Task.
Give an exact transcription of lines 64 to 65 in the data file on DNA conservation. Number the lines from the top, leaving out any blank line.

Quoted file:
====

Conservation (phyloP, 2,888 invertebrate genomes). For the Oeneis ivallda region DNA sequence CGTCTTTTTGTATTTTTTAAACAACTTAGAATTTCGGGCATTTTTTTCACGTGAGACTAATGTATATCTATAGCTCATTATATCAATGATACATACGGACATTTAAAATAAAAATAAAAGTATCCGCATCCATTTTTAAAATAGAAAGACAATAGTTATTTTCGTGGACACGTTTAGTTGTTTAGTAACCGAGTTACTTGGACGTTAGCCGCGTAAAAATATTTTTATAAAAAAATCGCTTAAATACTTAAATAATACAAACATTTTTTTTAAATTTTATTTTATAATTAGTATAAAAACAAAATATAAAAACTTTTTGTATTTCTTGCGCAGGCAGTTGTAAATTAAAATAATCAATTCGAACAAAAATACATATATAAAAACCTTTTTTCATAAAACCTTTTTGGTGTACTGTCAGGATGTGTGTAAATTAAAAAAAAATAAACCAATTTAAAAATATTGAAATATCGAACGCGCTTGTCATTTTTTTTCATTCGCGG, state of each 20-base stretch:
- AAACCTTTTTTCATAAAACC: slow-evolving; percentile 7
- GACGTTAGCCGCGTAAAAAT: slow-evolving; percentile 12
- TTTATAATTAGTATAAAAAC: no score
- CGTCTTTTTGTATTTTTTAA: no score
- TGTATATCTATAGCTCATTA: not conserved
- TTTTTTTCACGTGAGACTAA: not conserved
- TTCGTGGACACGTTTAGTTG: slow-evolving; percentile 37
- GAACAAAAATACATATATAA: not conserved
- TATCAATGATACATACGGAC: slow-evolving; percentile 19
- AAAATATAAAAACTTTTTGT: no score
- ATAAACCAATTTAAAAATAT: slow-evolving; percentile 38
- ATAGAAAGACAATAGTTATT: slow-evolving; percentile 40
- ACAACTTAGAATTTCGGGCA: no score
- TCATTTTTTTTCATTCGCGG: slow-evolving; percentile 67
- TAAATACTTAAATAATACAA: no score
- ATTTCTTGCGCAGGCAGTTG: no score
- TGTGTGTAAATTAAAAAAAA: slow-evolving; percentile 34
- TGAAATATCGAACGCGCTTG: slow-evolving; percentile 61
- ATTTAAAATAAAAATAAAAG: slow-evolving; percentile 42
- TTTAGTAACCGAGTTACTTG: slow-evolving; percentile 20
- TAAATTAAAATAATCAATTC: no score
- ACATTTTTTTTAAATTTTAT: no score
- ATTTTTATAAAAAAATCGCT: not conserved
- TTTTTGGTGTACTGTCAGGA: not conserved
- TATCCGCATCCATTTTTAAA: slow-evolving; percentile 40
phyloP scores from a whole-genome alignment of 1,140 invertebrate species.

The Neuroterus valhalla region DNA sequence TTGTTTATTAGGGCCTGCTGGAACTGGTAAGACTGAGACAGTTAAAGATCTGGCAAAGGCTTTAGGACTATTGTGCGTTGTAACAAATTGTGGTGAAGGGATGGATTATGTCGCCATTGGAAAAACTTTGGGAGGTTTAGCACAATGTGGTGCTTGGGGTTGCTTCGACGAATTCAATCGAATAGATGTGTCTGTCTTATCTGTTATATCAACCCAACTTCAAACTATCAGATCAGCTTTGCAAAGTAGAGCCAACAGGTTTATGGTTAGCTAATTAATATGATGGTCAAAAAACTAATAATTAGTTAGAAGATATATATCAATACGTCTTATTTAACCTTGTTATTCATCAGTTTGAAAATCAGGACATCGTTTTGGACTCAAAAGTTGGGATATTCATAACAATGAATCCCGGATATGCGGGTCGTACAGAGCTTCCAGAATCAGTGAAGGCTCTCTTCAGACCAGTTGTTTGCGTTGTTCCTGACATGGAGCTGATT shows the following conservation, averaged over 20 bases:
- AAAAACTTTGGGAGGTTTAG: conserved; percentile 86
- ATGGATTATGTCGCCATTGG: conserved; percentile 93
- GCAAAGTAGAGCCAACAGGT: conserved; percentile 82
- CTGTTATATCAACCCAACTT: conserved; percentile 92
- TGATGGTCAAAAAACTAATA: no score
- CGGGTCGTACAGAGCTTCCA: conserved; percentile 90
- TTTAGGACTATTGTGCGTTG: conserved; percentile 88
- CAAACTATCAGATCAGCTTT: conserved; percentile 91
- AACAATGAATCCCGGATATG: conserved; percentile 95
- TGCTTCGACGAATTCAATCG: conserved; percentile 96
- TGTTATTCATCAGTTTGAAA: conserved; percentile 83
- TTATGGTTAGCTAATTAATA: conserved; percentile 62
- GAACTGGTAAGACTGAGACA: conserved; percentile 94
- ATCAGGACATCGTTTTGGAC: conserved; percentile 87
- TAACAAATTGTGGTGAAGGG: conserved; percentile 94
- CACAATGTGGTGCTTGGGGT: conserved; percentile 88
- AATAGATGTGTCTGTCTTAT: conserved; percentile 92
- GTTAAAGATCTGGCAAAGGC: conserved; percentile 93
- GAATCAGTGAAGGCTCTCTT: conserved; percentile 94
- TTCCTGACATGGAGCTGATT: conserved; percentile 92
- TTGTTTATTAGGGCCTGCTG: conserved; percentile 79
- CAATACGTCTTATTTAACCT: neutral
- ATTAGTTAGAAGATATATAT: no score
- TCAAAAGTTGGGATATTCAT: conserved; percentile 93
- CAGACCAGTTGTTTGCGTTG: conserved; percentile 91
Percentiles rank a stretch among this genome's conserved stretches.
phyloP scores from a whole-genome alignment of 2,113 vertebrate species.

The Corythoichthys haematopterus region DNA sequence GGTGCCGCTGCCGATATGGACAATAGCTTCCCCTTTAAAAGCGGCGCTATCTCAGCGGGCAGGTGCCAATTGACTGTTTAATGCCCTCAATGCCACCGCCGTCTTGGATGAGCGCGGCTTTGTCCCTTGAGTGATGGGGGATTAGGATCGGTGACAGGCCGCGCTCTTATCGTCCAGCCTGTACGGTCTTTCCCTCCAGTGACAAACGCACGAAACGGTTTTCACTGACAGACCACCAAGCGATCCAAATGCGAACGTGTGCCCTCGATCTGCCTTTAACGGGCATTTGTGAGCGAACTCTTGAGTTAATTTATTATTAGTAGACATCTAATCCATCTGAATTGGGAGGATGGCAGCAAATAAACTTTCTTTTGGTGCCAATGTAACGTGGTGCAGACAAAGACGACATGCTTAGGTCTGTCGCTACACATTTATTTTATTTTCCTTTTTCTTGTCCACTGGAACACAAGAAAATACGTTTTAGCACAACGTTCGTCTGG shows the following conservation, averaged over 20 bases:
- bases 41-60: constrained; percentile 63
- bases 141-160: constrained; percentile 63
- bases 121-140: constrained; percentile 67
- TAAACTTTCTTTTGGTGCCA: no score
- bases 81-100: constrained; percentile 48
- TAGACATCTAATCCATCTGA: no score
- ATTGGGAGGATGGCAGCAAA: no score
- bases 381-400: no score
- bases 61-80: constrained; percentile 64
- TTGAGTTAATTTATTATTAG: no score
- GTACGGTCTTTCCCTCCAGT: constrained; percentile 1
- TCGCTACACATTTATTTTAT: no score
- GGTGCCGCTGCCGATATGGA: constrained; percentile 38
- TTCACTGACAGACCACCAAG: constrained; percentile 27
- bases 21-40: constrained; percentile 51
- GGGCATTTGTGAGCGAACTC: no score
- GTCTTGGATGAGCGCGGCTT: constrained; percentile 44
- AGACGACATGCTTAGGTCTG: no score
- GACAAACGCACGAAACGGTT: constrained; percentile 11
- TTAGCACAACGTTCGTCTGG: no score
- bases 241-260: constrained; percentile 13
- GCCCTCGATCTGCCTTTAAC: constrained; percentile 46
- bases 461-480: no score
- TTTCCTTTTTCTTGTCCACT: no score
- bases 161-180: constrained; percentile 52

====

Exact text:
- bases 381-400: no score
- bases 61-80: constrained; percentile 64